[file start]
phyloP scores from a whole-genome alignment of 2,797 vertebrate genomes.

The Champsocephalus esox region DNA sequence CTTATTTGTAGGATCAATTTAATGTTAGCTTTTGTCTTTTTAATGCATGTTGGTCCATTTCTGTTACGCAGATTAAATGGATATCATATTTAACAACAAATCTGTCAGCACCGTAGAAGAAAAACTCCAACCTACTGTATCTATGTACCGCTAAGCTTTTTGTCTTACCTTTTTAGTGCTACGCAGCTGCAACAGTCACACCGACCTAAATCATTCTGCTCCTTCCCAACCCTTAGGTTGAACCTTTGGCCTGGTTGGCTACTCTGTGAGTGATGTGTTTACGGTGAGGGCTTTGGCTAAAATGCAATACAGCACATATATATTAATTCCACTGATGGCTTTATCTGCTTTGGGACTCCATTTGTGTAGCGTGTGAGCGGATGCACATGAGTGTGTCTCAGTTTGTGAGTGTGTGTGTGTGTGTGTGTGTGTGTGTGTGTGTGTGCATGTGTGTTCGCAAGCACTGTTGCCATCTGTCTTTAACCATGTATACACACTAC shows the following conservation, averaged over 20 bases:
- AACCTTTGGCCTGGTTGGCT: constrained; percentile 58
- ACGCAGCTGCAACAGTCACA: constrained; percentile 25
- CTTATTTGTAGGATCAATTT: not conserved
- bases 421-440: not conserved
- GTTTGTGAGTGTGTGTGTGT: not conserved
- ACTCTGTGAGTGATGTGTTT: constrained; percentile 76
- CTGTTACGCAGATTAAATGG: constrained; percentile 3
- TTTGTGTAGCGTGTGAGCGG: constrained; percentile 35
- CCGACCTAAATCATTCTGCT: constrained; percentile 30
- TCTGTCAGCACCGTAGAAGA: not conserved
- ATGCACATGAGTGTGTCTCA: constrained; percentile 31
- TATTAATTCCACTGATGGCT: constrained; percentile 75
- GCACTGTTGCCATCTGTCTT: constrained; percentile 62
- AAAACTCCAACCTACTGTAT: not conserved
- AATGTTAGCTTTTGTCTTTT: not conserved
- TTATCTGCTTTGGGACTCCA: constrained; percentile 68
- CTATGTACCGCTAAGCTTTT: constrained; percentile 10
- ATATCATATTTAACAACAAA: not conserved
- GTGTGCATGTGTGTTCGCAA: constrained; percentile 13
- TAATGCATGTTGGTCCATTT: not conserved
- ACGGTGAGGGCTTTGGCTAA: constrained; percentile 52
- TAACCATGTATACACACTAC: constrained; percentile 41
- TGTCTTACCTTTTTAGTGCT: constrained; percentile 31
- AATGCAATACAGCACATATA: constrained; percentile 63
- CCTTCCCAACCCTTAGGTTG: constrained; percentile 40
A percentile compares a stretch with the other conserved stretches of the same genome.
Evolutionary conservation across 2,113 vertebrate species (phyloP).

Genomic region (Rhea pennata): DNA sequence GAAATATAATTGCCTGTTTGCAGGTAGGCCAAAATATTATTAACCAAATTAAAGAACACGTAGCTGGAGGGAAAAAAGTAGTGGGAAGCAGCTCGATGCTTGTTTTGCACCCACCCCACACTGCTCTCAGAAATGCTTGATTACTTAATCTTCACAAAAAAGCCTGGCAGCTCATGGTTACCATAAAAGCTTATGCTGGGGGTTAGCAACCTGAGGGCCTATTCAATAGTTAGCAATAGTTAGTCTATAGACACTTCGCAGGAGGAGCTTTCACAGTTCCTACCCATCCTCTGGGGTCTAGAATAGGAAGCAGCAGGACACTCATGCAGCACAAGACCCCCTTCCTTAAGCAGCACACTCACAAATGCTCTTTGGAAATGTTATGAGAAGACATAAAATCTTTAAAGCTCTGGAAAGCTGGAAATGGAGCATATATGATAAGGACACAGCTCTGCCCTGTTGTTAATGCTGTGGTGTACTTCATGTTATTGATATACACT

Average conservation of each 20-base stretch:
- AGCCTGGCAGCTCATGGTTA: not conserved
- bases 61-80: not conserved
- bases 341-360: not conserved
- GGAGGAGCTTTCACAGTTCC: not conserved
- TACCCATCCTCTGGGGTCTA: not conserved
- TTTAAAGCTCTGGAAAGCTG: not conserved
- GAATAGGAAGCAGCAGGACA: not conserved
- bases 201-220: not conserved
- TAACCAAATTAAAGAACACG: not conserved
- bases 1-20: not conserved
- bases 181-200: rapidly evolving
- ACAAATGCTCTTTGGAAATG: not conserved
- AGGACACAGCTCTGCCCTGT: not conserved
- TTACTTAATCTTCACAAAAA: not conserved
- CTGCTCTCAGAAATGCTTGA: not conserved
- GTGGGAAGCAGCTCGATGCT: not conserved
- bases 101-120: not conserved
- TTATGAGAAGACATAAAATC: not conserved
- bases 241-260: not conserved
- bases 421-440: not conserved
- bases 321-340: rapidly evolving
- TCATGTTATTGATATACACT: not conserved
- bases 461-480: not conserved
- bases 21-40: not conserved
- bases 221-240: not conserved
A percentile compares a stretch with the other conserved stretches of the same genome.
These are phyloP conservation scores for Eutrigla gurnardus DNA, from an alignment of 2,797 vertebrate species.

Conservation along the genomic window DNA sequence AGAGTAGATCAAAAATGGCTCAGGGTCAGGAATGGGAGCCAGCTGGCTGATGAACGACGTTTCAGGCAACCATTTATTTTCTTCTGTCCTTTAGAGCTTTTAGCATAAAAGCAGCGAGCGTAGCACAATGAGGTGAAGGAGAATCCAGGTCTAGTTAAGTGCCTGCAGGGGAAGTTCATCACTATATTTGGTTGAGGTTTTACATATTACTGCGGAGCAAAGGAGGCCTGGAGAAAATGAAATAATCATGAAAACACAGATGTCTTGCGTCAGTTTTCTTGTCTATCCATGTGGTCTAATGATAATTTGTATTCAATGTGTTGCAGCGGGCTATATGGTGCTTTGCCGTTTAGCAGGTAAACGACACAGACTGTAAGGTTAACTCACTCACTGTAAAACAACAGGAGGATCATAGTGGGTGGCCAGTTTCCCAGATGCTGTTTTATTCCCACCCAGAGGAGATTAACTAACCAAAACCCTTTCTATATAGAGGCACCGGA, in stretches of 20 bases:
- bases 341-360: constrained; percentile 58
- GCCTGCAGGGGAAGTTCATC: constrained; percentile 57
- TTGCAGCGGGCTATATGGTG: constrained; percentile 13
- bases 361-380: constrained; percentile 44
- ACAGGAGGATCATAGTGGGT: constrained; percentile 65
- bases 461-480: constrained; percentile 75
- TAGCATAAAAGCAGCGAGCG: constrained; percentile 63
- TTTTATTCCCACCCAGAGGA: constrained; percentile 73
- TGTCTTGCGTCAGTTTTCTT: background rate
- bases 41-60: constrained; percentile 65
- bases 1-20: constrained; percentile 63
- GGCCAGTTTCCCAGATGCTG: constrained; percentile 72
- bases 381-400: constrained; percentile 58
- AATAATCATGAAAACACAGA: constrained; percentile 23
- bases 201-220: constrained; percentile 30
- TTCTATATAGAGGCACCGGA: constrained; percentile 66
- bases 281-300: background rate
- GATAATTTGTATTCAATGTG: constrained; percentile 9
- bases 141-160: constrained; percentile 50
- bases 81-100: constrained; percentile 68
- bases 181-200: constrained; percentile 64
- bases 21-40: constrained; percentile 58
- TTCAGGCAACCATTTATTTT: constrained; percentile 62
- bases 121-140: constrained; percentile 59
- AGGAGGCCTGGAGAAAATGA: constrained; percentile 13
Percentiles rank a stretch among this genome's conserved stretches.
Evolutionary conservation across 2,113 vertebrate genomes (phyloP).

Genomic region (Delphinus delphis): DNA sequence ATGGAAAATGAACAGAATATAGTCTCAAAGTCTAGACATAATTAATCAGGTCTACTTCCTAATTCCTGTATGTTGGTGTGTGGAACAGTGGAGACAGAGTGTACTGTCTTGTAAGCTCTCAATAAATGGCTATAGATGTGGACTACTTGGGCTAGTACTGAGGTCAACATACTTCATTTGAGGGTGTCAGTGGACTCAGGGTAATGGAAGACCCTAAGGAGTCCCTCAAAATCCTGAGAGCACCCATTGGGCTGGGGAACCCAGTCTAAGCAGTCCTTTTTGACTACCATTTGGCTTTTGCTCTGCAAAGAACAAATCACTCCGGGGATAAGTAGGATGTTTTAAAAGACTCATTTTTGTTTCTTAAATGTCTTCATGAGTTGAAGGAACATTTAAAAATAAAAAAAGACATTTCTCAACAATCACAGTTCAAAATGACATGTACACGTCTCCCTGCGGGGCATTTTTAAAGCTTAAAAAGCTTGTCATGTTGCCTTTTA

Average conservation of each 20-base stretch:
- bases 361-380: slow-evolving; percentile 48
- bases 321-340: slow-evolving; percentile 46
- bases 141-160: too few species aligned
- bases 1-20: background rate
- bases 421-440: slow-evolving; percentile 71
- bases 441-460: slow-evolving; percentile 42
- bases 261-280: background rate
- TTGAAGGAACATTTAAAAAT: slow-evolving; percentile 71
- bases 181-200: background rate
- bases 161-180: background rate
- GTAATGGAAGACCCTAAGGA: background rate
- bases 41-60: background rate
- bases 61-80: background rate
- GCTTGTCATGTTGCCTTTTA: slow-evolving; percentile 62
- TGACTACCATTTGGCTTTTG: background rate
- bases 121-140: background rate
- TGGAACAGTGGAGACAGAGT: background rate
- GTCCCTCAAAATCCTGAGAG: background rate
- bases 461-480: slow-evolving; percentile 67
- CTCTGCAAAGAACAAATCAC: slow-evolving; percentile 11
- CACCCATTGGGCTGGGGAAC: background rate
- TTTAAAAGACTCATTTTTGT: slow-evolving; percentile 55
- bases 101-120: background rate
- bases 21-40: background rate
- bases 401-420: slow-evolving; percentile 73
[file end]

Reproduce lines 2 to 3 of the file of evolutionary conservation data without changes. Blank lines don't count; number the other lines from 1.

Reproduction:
The Champsocephalus esox region DNA sequence CTTATTTGTAGGATCAATTTAATGTTAGCTTTTGTCTTTTTAATGCATGTTGGTCCATTTCTGTTACGCAGATTAAATGGATATCATATTTAACAACAAATCTGTCAGCACCGTAGAAGAAAAACTCCAACCTACTGTATCTATGTACCGCTAAGCTTTTTGTCTTACCTTTTTAGTGCTACGCAGCTGCAACAGTCACACCGACCTAAATCATTCTGCTCCTTCCCAACCCTTAGGTTGAACCTTTGGCCTGGTTGGCTACTCTGTGAGTGATGTGTTTACGGTGAGGGCTTTGGCTAAAATGCAATACAGCACATATATATTAATTCCACTGATGGCTTTATCTGCTTTGGGACTCCATTTGTGTAGCGTGTGAGCGGATGCACATGAGTGTGTCTCAGTTTGTGAGTGTGTGTGTGTGTGTGTGTGTGTGTGTGTGTGTGTGCATGTGTGTTCGCAAGCACTGTTGCCATCTGTCTTTAACCATGTATACACACTAC shows the following conservation, averaged over 20 bases:
- AACCTTTGGCCTGGTTGGCT: constrained; percentile 58